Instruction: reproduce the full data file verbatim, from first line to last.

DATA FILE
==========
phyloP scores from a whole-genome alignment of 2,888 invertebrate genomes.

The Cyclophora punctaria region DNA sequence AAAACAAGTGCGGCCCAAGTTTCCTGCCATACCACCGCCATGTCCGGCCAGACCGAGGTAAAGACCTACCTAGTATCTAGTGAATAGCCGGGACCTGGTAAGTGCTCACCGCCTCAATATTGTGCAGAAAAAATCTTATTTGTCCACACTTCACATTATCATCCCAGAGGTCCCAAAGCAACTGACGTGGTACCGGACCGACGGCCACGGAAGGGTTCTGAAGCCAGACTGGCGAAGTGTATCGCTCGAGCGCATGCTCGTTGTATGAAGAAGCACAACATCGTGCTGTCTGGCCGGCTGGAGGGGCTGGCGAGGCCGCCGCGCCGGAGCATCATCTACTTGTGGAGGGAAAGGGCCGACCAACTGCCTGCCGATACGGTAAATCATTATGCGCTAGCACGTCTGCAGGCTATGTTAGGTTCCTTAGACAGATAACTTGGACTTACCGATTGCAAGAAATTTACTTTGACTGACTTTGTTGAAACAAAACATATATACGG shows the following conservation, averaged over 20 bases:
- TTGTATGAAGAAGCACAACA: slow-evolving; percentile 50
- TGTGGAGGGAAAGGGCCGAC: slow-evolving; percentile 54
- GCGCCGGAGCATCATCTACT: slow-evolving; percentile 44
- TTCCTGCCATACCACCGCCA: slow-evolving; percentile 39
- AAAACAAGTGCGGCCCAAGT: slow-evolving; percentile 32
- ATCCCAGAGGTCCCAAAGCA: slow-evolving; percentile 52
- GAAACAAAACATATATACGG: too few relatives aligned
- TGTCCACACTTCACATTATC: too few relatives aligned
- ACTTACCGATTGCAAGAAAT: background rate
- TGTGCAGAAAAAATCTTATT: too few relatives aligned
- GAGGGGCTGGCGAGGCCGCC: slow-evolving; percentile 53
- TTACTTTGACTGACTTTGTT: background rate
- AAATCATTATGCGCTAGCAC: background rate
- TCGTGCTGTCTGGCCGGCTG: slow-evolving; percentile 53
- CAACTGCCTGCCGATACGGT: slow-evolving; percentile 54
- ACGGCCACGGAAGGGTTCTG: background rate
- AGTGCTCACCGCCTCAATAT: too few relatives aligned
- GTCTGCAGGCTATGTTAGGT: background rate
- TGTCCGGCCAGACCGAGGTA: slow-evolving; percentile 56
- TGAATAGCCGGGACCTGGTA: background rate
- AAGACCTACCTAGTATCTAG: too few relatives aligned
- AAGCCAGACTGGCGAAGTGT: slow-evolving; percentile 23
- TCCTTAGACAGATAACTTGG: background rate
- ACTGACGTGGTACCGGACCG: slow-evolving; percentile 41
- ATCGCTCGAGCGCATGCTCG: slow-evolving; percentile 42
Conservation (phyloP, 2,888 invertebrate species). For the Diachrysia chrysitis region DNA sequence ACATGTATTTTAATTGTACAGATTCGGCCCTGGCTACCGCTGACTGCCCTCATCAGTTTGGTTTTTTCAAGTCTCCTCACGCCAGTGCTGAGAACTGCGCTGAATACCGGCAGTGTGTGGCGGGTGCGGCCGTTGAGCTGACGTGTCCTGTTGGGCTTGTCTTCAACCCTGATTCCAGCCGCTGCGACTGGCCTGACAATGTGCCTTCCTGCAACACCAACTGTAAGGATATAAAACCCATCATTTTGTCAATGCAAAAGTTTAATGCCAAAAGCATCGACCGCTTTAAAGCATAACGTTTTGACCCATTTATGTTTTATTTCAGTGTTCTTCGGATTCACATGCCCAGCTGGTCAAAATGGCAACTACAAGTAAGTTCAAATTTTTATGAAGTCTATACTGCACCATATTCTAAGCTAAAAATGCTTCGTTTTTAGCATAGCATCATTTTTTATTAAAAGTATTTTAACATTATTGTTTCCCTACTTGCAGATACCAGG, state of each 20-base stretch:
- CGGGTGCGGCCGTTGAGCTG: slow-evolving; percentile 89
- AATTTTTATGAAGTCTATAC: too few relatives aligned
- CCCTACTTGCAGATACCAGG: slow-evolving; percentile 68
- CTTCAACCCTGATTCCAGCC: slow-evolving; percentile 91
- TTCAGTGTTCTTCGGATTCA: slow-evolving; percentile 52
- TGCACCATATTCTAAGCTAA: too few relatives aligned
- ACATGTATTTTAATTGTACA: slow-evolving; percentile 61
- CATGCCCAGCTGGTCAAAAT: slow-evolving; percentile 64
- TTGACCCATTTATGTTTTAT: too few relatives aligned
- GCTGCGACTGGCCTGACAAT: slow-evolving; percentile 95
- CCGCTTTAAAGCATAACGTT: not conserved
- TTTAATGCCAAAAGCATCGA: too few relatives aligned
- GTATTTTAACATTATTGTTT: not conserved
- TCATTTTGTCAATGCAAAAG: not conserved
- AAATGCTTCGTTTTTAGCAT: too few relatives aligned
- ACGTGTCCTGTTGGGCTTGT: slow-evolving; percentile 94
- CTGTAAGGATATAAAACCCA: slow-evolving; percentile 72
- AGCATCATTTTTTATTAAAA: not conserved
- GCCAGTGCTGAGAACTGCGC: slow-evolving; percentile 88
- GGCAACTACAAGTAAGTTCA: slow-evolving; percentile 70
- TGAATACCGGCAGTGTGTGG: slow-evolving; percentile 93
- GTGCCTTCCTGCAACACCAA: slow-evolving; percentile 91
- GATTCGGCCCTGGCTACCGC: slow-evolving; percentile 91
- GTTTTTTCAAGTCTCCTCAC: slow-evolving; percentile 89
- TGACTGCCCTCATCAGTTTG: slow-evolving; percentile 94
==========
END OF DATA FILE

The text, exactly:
phyloP scores from a whole-genome alignment of 2,888 invertebrate genomes.

The Cyclophora punctaria region DNA sequence AAAACAAGTGCGGCCCAAGTTTCCTGCCATACCACCGCCATGTCCGGCCAGACCGAGGTAAAGACCTACCTAGTATCTAGTGAATAGCCGGGACCTGGTAAGTGCTCACCGCCTCAATATTGTGCAGAAAAAATCTTATTTGTCCACACTTCACATTATCATCCCAGAGGTCCCAAAGCAACTGACGTGGTACCGGACCGACGGCCACGGAAGGGTTCTGAAGCCAGACTGGCGAAGTGTATCGCTCGAGCGCATGCTCGTTGTATGAAGAAGCACAACATCGTGCTGTCTGGCCGGCTGGAGGGGCTGGCGAGGCCGCCGCGCCGGAGCATCATCTACTTGTGGAGGGAAAGGGCCGACCAACTGCCTGCCGATACGGTAAATCATTATGCGCTAGCACGTCTGCAGGCTATGTTAGGTTCCTTAGACAGATAACTTGGACTTACCGATTGCAAGAAATTTACTTTGACTGACTTTGTTGAAACAAAACATATATACGG shows the following conservation, averaged over 20 bases:
- TTGTATGAAGAAGCACAACA: slow-evolving; percentile 50
- TGTGGAGGGAAAGGGCCGAC: slow-evolving; percentile 54
- GCGCCGGAGCATCATCTACT: slow-evolving; percentile 44
- TTCCTGCCATACCACCGCCA: slow-evolving; percentile 39
- AAAACAAGTGCGGCCCAAGT: slow-evolving; percentile 32
- ATCCCAGAGGTCCCAAAGCA: slow-evolving; percentile 52
- GAAACAAAACATATATACGG: too few relatives aligned
- TGTCCACACTTCACATTATC: too few relatives aligned
- ACTTACCGATTGCAAGAAAT: background rate
- TGTGCAGAAAAAATCTTATT: too few relatives aligned
- GAGGGGCTGGCGAGGCCGCC: slow-evolving; percentile 53
- TTACTTTGACTGACTTTGTT: background rate
- AAATCATTATGCGCTAGCAC: background rate
- TCGTGCTGTCTGGCCGGCTG: slow-evolving; percentile 53
- CAACTGCCTGCCGATACGGT: slow-evolving; percentile 54
- ACGGCCACGGAAGGGTTCTG: background rate
- AGTGCTCACCGCCTCAATAT: too few relatives aligned
- GTCTGCAGGCTATGTTAGGT: background rate
- TGTCCGGCCAGACCGAGGTA: slow-evolving; percentile 56
- TGAATAGCCGGGACCTGGTA: background rate
- AAGACCTACCTAGTATCTAG: too few relatives aligned
- AAGCCAGACTGGCGAAGTGT: slow-evolving; percentile 23
- TCCTTAGACAGATAACTTGG: background rate
- ACTGACGTGGTACCGGACCG: slow-evolving; percentile 41
- ATCGCTCGAGCGCATGCTCG: slow-evolving; percentile 42
Conservation (phyloP, 2,888 invertebrate species). For the Diachrysia chrysitis region DNA sequence ACATGTATTTTAATTGTACAGATTCGGCCCTGGCTACCGCTGACTGCCCTCATCAGTTTGGTTTTTTCAAGTCTCCTCACGCCAGTGCTGAGAACTGCGCTGAATACCGGCAGTGTGTGGCGGGTGCGGCCGTTGAGCTGACGTGTCCTGTTGGGCTTGTCTTCAACCCTGATTCCAGCCGCTGCGACTGGCCTGACAATGTGCCTTCCTGCAACACCAACTGTAAGGATATAAAACCCATCATTTTGTCAATGCAAAAGTTTAATGCCAAAAGCATCGACCGCTTTAAAGCATAACGTTTTGACCCATTTATGTTTTATTTCAGTGTTCTTCGGATTCACATGCCCAGCTGGTCAAAATGGCAACTACAAGTAAGTTCAAATTTTTATGAAGTCTATACTGCACCATATTCTAAGCTAAAAATGCTTCGTTTTTAGCATAGCATCATTTTTTATTAAAAGTATTTTAACATTATTGTTTCCCTACTTGCAGATACCAGG, state of each 20-base stretch:
- CGGGTGCGGCCGTTGAGCTG: slow-evolving; percentile 89
- AATTTTTATGAAGTCTATAC: too few relatives aligned
- CCCTACTTGCAGATACCAGG: slow-evolving; percentile 68
- CTTCAACCCTGATTCCAGCC: slow-evolving; percentile 91
- TTCAGTGTTCTTCGGATTCA: slow-evolving; percentile 52
- TGCACCATATTCTAAGCTAA: too few relatives aligned
- ACATGTATTTTAATTGTACA: slow-evolving; percentile 61
- CATGCCCAGCTGGTCAAAAT: slow-evolving; percentile 64
- TTGACCCATTTATGTTTTAT: too few relatives aligned
- GCTGCGACTGGCCTGACAAT: slow-evolving; percentile 95
- CCGCTTTAAAGCATAACGTT: not conserved
- TTTAATGCCAAAAGCATCGA: too few relatives aligned
- GTATTTTAACATTATTGTTT: not conserved
- TCATTTTGTCAATGCAAAAG: not conserved
- AAATGCTTCGTTTTTAGCAT: too few relatives aligned
- ACGTGTCCTGTTGGGCTTGT: slow-evolving; percentile 94
- CTGTAAGGATATAAAACCCA: slow-evolving; percentile 72
- AGCATCATTTTTTATTAAAA: not conserved
- GCCAGTGCTGAGAACTGCGC: slow-evolving; percentile 88
- GGCAACTACAAGTAAGTTCA: slow-evolving; percentile 70
- TGAATACCGGCAGTGTGTGG: slow-evolving; percentile 93
- GTGCCTTCCTGCAACACCAA: slow-evolving; percentile 91
- GATTCGGCCCTGGCTACCGC: slow-evolving; percentile 91
- GTTTTTTCAAGTCTCCTCAC: slow-evolving; percentile 89
- TGACTGCCCTCATCAGTTTG: slow-evolving; percentile 94